Are banks ready to turn it around?

April 22, 2016 01:00 PM

The banking sector has taken a significant hit since the beginning of the year, with both the SPDR S&P Bank ETF and SPDR S&P Regional Banking falling 9% in the first nine weeks of 2016. Headline fundamentals have not looked so bad, but it’s forward looking guidance that has investors worried. 

The financial sector as a whole only came in with meager earnings per share growth of 1.3% in the fourth quarter 2015, with markedly higher revenues of 4.9%. This is a 180-degree turn from the overall trend seen in the last two years, in which top-line growth has visibly lagged behind bottom-line growth. The banking industry drove results in the fourth quarter, with year-over-year profit growth of 11.3%, but much lower revenue growth of 2.6%. Regional banks had a meager showing of 2% growth for both of those metrics. The weakest link, on the other hand, has been capital markets, which includes large investment banks Goldman Sachs and Morgan Stanley. That industry saw earnings-per-share declines of 7.6% with sales falling 3.2%. The six biggest U.S. banks grew a whopping 19% on the bottom-line, but only 2% on the top-line (see “Big bank blues”). 

A variety of concerns had bank investors on edge during the last couple of quarters, and many of those worries were reiterated by bank CEOs themselves. Troubles in China, plummeting oil prices and uncertainty about future increases in interest rates are all contributing to volatility around these names.  

Fixed income, currency and commodity trading remain a huge issue for big banks. According to research firm Coalition Development, the world’s 12 largest banks saw sales for those sectors fall 9% in 2015, while credit products slumped 32%. Analysts are expecting that trend to continue into the new year, with first quarter 2016 estimated to show a roughly 15% decrease in those sectors. Commodities of course were a weak spot, mainly due to slow business in metals and mining, and a return to more normalized turnover in the energy markets after the prior year’s surge. A slew of regulatory changes also took their toll. 

And now there are fresh new concerns about how badly the energy crisis is hitting banks. JPMorgan Chase (JPM) voiced these concerns at their annual investors’ day on Feb. 23. The bank now reports losses on loans made to energy companies could total nearly $3 billion. Defaults from mining and materials could tack on another $350 million to that figure. This scenario will only come to fruition if oil prices remain at near their recent lows for the next 18 months. It is assumed that other global banks will follow up with similar announcements.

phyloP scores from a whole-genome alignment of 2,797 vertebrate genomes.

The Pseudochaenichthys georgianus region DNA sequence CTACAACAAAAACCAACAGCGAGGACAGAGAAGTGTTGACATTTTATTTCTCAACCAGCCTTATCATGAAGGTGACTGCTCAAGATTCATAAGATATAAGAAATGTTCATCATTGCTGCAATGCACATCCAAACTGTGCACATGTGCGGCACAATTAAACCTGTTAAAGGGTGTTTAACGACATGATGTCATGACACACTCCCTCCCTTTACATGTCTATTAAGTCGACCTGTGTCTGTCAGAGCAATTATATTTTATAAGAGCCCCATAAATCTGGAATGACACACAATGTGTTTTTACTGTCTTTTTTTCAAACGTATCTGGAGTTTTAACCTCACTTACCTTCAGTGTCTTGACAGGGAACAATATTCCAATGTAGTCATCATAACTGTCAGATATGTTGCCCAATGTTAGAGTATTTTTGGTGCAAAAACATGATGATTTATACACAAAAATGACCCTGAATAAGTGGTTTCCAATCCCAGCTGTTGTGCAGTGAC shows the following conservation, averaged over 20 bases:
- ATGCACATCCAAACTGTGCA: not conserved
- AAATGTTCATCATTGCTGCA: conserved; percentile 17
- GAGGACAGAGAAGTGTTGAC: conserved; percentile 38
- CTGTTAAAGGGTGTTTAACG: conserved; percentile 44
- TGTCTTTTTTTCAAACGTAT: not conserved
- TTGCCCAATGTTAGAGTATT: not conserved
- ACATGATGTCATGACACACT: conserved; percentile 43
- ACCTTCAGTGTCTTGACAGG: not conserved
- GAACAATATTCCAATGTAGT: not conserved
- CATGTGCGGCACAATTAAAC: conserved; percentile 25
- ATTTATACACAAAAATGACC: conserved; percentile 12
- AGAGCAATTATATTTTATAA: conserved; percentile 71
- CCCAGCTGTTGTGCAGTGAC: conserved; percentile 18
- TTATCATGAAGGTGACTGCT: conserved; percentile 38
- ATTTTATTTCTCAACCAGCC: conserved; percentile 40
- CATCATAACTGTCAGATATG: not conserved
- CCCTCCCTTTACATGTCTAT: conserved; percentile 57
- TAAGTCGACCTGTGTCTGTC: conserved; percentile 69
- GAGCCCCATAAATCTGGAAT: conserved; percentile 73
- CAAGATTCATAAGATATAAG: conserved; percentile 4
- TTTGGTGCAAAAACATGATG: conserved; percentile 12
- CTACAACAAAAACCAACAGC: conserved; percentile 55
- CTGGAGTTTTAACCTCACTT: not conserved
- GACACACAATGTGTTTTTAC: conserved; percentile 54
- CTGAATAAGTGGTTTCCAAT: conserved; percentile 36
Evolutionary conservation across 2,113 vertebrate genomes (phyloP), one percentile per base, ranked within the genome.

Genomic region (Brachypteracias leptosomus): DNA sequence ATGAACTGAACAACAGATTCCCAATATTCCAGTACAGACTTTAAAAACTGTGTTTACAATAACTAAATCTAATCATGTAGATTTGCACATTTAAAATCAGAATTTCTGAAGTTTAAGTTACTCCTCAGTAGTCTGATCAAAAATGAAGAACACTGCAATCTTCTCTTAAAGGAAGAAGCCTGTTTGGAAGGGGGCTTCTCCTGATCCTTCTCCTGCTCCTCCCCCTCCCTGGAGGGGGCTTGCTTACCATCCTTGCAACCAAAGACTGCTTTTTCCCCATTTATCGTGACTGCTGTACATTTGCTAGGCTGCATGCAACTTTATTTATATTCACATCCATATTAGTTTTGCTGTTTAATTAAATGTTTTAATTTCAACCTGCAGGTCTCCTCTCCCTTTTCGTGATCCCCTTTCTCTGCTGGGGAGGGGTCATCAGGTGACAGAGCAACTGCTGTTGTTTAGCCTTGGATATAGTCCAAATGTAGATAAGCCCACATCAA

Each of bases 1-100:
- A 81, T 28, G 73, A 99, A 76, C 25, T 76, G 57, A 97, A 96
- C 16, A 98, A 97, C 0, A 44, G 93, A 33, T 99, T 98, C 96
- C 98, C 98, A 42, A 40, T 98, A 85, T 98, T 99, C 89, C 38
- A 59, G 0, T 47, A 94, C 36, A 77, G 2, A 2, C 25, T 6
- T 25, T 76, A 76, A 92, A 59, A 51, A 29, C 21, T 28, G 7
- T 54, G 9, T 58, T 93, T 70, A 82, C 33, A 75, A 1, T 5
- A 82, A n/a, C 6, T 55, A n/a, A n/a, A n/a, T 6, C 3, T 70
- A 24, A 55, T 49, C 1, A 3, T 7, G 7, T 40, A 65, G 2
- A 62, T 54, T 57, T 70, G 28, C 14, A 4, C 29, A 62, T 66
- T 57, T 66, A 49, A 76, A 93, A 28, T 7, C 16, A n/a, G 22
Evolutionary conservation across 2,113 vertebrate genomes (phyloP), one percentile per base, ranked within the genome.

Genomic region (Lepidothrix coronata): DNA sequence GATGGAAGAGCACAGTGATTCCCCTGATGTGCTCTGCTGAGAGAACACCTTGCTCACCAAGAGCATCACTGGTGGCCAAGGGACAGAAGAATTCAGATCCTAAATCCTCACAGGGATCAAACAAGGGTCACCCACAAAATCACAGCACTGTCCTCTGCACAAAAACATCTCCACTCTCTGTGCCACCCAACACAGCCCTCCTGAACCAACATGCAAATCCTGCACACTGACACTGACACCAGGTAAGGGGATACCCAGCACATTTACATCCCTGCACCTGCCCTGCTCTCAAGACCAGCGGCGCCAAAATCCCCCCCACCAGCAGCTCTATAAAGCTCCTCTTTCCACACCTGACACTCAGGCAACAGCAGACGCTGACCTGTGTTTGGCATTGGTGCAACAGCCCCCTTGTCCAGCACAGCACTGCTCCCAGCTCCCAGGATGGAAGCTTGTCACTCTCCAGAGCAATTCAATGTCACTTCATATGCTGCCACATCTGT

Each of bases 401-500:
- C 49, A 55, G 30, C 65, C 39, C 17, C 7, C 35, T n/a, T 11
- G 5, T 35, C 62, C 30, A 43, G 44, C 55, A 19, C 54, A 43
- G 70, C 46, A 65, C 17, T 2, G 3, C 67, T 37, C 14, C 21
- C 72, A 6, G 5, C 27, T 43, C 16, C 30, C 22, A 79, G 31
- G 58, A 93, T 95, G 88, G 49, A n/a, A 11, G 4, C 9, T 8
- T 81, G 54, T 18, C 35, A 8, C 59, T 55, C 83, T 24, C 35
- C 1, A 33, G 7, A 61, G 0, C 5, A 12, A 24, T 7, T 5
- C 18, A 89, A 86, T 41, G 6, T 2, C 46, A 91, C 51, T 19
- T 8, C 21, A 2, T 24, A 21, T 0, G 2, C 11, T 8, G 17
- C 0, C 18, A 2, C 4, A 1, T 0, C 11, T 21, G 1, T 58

All of this turmoil has led some of the big banks to announce sizeable workforce reductions, starting with Citigroup (C) late last year. On Dec. 18, the bank announced plans to cut at least 2,000 jobs throughout 2016 as it works to restructure its business. Following suit was Goldman Sachs (GS) and Bank of America (BAC) earlier this year. Goldman will eliminate 10% of traders and salespeople in its fixed-income business, more than their typical annual cut. Bank of America also cut 150 trading and investment-banking employees at the beginning of the year in an attempt to trim expenses. 

Despite all of the bad news, there are some bright spots. Volatile markets have of course been good for equity trading revenues, including equity derivatives, cash equities, prime hedge fund services and futures and options, with revenues rising 10% in these areas. Unfortunately that hasn’t been good enough at this point to offset fixed income, currency and commodity weakness. There has also been an increase in lending, with banks such as JPM reporting an increase in total loans, average deposits and credit card issuances. Wells Fargo, the country’s largest mortgage lender, has received a boost from the sturdy housing market. Regional banks have seen their stocks tank earlier in the year, but with less global exposure they should fair better than their multinational counterparts.

About the Author

Christine Short is a senior vice president at Estimize. An expert in corporate earnings, she produces content highlighting Estimize data. Prior to Estimize, Christine held positions at Thomson Reuters and S&P Capital IQ. @Estimize